History of Intelligent Design

Darwin’s Dead Idea and the Man Who Helped Kill It

This book contains a fascinating interview between James Barham, general editor of TheBestSchools.org, and mathematician and philosopher William Dembski, one of the pioneers of the modern intelligent design movement. Follow Dembski’s personal journey from his doubts about Western religion as a young man to his training as a mathematician and a philosopher and his rise to prominence as one of a new generation of thinkers making a rigorous case for intelligent design in nature. Dembski has powerfully challenged academia’s reigning answer to the big questions: Where did we come from? And why is there something rather than nothing? Darwin’s Dead Idea introduces readers to one of the formative thinkers of the growing intelligent design movement. Published under the imprint of FTE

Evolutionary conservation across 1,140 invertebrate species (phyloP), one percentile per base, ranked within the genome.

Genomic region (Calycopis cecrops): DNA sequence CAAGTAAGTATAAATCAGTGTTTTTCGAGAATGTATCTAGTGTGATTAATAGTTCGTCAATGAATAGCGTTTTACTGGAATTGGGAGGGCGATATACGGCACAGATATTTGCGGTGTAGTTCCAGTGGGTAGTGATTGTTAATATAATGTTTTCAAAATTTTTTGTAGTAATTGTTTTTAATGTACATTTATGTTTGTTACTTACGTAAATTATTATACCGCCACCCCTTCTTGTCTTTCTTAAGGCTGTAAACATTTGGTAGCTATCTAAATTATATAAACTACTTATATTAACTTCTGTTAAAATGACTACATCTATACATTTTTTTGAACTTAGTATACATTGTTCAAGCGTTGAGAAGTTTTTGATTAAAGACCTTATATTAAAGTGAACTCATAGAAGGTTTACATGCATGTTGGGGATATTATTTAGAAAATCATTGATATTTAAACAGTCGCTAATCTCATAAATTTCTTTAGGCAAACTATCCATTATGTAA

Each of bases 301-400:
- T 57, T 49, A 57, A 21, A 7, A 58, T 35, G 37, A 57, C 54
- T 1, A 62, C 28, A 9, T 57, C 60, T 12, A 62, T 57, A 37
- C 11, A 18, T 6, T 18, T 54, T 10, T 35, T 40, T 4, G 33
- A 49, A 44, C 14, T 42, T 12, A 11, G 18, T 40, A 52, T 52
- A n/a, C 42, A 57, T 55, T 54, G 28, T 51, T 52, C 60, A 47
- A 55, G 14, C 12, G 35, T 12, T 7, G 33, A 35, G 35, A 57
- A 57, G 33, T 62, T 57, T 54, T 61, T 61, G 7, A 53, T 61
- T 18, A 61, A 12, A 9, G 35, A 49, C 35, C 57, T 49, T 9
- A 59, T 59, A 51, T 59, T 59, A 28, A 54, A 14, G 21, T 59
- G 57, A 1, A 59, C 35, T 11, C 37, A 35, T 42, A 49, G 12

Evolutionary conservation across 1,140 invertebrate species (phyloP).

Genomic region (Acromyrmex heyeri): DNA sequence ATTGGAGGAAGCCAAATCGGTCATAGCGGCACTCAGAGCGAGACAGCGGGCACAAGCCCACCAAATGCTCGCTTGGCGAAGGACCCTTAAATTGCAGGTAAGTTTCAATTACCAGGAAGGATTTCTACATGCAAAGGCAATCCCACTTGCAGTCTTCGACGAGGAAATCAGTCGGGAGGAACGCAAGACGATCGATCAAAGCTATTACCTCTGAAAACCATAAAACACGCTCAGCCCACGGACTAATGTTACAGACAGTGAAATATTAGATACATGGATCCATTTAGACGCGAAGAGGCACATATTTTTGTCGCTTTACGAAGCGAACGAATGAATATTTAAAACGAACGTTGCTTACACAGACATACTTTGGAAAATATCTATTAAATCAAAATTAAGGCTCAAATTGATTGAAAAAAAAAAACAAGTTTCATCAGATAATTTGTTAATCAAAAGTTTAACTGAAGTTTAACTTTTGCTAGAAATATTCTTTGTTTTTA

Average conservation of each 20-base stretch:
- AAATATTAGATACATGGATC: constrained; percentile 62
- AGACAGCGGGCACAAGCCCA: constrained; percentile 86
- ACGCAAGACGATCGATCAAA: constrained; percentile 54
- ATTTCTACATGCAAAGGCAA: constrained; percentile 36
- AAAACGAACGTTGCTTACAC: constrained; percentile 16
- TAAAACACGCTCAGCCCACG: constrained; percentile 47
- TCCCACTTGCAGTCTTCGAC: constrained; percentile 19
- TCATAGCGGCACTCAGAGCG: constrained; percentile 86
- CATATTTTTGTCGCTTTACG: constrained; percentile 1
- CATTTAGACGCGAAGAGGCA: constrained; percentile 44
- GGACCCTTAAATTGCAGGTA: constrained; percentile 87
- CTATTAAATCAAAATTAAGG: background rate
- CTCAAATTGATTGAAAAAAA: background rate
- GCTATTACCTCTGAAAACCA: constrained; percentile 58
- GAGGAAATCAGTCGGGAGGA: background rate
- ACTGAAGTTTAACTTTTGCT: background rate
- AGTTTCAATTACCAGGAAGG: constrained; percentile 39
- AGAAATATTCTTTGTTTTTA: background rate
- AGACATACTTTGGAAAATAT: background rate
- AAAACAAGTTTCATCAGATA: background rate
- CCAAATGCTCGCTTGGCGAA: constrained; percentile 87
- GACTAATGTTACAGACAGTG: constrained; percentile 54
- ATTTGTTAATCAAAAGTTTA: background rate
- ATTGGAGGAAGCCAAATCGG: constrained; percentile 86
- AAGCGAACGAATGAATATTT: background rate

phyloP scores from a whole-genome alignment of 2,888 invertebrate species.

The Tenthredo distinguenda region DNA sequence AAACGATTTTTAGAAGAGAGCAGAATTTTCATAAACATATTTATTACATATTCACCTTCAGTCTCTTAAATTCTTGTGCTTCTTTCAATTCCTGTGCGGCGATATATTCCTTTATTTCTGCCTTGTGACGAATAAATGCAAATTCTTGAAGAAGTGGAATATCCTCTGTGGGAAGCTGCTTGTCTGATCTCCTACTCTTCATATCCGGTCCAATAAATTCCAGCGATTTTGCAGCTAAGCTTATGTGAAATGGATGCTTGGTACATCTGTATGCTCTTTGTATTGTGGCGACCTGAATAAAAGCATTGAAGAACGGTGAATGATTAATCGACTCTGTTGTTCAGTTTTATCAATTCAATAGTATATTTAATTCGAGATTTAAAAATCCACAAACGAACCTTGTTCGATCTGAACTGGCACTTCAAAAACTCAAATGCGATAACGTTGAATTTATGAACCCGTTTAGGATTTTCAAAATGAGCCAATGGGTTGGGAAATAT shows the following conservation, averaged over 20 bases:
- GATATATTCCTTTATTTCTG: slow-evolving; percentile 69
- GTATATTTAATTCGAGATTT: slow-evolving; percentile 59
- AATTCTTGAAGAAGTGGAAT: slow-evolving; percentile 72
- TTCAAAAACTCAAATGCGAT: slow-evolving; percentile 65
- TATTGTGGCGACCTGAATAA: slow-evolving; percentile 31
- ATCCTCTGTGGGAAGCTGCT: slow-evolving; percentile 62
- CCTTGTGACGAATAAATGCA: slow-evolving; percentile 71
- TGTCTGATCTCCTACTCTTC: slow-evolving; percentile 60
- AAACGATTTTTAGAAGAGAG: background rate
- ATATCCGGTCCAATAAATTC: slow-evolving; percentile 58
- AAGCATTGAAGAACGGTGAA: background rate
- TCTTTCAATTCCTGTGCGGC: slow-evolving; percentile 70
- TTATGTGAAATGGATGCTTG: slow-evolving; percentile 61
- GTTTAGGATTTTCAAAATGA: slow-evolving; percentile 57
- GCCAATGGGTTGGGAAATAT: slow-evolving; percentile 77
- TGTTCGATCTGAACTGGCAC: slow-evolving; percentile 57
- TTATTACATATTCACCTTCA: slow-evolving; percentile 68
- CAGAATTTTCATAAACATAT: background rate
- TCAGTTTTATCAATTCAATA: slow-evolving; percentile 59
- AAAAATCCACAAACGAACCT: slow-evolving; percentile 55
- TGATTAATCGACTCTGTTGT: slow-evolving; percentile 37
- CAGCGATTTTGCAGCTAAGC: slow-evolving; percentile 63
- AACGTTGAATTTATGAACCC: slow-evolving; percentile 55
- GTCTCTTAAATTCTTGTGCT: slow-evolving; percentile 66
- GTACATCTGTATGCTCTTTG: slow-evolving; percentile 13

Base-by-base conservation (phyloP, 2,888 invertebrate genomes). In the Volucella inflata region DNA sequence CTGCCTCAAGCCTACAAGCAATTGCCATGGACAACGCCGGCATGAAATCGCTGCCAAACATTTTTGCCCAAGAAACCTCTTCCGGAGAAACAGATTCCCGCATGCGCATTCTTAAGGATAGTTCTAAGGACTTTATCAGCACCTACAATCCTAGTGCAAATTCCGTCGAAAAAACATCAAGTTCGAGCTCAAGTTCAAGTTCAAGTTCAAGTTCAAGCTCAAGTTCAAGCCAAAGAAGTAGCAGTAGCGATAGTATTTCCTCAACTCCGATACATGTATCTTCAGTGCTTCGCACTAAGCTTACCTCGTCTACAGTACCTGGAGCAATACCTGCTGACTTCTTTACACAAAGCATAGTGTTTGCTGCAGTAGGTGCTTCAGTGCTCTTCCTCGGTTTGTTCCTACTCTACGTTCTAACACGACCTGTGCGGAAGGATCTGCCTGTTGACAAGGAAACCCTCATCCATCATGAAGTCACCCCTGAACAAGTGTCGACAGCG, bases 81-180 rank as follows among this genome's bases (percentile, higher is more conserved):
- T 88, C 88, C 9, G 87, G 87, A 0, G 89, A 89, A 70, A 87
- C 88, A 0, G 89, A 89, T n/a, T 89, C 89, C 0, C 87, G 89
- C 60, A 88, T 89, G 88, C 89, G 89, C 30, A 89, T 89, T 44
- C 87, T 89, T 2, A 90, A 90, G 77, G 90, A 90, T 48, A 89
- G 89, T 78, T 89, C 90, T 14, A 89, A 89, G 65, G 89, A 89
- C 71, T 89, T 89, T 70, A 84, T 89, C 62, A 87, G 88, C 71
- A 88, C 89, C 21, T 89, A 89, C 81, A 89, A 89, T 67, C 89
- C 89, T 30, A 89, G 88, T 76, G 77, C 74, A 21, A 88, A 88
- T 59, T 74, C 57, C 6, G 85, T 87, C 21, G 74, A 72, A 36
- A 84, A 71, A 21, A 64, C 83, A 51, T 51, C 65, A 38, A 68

Alfred Russel Wallace

For years Alfred Russel Wallace was little more than an obscure adjunct to Charles Darwin’s theory of evolution. Remembered only for prompting Darwin to write On the Origin of Species by sending Darwin his own letter proposing a theory of natural selection, Wallace was rightly dubbed by one biographer “the forgotten naturalist.” A decade of recent interest in Wallace has done much to bring him back from history’s crypt of forgotten figures, but there is still significant disagreement over his legacy. The provocative thesis of this new biography is that Wallace, in developing his unique brand of evolution, presaged the modern theory of intelligent design. This was Wallace’s ultimate heresy, a heresy that exposed the metaphysical underpinnings of the emerging Darwinian